Article 5 of the Constitution of the People’s Republic of China stipulates, “No laws or administrative or local rules and regulations may contravene the Constitution.” “All state organs, the armed forces, all political parties and public organizations and all enterprises and institutions must abide by the Constitution and the law. All acts in violation of the Constitution or the law must be investigated.” And “no organization or individual is privileged to be beyond the Constitution or the law.” According to Article 62 of the Constitution, the functions and powers of the National People’s Congress include “supervising the enforcement of the Constitution” as well as “amending laws.”
   
   Article 78 of the Legislation Law of the People’s Republic of China stipulates: “The Constitution has the highest legal authority, and no national law, administrative regulation, local decree, autonomous decree and special decree, or administrative or local rule may contravene the Constitution.” Article 87 of the same law stipulates that, when “a lower level law contravenes a higher level law,” the authoritative body “shall amend or cancel it.” And Article 88 of the same law stipulates: “the National People’s Congress has the authority to amend or cancel any inappropriate national law enacted by its Standing Committee.”
   
   We believe that the Law of the People’s Republic of China on Assemblies, Processions and Demonstrations, promulgated and enacted on October 31, 1989, deprives in essence citizens of their rights to assemble, march and demonstrate and contravenes the Constitution, and the National People’s Congress should conduct a constitutional review of it and cancel it.
   
   1. Article 20 of the Universal Declaration of Human Rights states, “everyone has the right to freedom of peaceful assembly and association.” Article 21 of the International Covenant on Civil and Political Rights, which China signed in 1998, states, “the right of peaceful assembly shall be recognized. No restrictions may be placed on the exercise of this right……” And Article 22: “1. Everyone shall have the right to freedom of association with others, including the right to form and join trade unions for the protection of his interests.” 2. No restrictions may be placed on the exercise of this right……”As a member of the United Nations, a permanent member of the UN Security Council and a member of the current UN Human Rights Council, China is supposed to adhere to the United Nations conventions on human rights, and align its legal system with related international treaties.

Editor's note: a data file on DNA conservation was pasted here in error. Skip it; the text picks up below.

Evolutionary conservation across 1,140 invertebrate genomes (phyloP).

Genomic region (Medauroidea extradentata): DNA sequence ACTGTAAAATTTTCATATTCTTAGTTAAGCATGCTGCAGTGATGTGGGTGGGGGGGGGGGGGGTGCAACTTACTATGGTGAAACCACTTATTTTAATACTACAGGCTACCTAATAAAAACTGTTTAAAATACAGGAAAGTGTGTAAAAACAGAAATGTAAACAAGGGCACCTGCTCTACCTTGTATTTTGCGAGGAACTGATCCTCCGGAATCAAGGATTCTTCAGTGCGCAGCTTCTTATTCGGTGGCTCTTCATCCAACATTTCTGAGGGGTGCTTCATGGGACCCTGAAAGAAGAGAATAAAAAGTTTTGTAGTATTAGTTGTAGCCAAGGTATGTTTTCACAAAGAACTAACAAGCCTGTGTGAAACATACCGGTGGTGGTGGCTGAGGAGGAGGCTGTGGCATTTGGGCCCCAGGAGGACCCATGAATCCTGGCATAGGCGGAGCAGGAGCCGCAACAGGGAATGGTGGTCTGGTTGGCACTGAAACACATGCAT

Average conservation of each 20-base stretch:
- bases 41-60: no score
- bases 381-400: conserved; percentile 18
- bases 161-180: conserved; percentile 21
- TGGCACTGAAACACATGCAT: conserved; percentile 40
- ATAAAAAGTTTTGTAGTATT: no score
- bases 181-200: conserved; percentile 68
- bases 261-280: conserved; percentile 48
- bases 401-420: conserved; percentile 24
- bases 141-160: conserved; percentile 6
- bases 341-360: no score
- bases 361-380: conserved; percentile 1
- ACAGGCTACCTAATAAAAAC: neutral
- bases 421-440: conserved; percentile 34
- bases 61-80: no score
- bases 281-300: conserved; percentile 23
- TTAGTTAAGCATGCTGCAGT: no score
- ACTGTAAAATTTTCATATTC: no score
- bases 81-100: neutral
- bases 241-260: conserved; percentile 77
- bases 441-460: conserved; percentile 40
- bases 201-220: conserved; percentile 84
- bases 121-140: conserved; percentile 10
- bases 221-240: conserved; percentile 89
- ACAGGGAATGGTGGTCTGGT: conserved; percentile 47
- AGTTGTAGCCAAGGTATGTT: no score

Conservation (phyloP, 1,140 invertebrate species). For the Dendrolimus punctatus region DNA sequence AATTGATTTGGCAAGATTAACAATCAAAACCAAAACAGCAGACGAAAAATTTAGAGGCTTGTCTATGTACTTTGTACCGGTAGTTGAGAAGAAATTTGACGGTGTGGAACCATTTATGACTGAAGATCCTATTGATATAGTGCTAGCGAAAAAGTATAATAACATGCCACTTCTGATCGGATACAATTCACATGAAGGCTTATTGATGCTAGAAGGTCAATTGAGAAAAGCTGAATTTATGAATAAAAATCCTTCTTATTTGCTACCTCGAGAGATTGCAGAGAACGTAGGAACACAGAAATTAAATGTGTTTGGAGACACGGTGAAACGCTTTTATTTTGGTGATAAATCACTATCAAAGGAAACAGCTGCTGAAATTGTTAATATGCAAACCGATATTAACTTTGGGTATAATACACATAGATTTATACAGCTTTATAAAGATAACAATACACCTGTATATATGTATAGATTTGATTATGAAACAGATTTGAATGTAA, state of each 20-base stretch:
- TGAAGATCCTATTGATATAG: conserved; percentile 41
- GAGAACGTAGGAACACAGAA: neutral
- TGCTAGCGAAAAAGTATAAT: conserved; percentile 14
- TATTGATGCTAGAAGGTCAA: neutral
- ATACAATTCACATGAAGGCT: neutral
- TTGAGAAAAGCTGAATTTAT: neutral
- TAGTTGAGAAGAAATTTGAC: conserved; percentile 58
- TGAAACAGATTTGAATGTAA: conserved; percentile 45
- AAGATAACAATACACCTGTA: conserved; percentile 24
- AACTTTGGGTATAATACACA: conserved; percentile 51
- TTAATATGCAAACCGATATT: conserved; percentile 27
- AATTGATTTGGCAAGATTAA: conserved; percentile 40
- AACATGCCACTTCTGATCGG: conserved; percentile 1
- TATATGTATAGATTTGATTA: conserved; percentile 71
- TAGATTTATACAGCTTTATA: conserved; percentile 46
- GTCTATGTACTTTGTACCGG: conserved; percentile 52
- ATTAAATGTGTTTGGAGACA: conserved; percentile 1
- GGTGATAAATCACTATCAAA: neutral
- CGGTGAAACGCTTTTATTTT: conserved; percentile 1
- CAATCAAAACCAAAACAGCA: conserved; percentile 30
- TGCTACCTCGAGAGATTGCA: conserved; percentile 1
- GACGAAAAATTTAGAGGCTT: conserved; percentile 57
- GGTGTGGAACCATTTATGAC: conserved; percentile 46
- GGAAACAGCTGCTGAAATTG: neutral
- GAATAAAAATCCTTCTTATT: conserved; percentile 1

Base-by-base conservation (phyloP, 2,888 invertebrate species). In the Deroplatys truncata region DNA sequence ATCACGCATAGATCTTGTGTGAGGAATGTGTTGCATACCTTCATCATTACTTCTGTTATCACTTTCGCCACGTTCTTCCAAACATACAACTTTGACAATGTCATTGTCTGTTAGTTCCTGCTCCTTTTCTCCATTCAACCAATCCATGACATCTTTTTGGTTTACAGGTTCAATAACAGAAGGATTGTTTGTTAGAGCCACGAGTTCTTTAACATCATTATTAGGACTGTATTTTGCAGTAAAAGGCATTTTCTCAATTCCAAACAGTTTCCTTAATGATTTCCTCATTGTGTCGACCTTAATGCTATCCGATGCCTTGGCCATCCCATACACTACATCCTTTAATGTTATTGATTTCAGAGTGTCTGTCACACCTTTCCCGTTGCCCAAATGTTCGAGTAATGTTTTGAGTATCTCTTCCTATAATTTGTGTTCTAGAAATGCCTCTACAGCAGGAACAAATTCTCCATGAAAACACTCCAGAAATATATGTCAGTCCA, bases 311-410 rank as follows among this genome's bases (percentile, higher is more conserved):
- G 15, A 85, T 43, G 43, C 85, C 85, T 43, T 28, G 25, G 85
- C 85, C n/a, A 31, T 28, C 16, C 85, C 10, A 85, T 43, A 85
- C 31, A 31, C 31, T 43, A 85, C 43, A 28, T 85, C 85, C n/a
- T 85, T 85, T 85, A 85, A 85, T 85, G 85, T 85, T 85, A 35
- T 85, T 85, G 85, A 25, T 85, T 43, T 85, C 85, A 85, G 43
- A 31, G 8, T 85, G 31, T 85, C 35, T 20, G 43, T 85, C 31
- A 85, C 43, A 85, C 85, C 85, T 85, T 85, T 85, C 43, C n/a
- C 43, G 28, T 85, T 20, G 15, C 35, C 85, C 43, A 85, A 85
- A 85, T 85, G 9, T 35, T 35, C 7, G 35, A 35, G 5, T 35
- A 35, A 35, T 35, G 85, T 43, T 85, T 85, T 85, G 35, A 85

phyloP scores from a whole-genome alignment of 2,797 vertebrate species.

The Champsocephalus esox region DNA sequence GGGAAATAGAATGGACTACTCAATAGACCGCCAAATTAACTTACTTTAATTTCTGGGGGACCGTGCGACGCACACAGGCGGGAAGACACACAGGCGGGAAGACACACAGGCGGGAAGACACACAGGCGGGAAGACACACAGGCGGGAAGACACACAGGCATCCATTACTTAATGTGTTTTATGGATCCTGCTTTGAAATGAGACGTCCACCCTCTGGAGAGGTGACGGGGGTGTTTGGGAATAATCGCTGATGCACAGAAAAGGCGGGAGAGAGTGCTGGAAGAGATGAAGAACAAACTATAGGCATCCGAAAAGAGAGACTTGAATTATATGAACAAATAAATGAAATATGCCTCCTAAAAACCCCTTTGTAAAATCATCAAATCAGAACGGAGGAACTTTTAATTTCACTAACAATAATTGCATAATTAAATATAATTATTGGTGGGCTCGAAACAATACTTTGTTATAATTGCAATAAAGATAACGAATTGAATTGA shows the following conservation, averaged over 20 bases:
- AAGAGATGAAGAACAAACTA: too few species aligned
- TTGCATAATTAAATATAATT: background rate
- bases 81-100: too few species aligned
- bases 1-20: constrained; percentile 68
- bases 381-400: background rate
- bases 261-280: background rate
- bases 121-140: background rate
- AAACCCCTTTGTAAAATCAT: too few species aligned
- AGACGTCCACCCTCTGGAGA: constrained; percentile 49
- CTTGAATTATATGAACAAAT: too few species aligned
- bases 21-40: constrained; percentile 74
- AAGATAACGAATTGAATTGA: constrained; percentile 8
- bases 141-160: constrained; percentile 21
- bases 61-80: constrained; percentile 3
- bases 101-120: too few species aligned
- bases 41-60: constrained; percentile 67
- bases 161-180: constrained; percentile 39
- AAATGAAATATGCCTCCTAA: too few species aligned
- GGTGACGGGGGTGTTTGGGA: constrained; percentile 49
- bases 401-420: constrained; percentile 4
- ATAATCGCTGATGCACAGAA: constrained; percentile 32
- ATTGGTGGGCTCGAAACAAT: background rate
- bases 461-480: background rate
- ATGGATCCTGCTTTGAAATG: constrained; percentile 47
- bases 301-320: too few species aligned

2. Article 35 of the Constitution of the People’s Republic of China stipulates: “Citizens of the People’s Republic of China enjoy freedom of speech, of the press, of assembly, of association, of procession and of demonstration.” The article unequivocally confirms the constitutional rights to assemble, to associate, to proceed, and to demonstrate, and no political party, nor the government, has the right to interfere, and no law or regulation shall infringe on this constitutional safeguard. But Article 7 of the Law of the People’s Republic of China on Assemblies, Processions and Demonstrations stipulates: “for the holding of an assembly, a procession or a demonstration, application must be made to and permission obtained from the competent authorities in accordance with the provisions of this Law.” By imposing administrative approval on constitutional rights, the Law of the People’s Republic of China on Assemblies, Processions and Demonstrations contravenes the Constitution. Laws can be made to safeguard, or elaborate on, the constitutional rights but have no right to impose administrative approval on the basic rights provided for by the Constitution.